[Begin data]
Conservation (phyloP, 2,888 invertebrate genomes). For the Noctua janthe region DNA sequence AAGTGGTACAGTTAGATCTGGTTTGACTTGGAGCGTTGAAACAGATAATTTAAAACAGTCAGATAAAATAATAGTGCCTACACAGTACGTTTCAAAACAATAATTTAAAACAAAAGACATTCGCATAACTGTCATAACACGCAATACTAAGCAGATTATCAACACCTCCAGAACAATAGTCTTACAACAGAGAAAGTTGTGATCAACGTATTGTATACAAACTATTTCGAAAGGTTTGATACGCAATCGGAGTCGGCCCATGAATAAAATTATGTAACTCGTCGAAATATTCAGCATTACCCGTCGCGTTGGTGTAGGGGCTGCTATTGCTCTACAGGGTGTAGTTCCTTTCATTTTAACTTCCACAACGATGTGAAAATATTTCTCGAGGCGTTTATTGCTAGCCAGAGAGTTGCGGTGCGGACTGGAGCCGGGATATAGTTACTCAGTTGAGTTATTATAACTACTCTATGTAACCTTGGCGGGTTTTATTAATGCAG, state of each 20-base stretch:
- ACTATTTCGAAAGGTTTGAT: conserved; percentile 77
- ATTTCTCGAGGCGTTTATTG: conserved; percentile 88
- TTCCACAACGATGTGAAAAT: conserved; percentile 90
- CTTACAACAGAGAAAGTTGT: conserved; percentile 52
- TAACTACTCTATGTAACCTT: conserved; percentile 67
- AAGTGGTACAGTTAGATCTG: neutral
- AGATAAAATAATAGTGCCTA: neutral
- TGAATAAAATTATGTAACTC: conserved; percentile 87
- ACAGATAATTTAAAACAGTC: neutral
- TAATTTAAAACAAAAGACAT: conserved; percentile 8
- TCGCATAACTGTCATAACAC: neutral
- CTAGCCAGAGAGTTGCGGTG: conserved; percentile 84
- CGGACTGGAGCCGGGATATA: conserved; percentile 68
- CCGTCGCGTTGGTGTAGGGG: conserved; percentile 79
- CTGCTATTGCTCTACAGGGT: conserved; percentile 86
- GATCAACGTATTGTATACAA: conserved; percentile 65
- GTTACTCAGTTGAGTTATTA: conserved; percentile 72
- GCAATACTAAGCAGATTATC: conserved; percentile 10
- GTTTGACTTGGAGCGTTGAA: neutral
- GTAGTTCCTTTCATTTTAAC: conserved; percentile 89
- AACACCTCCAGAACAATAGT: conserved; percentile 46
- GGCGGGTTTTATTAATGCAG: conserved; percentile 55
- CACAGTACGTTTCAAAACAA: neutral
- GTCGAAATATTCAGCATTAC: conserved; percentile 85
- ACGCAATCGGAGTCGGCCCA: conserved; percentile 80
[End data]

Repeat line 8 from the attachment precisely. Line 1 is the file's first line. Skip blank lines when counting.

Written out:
- AGATAAAATAATAGTGCCTA: neutral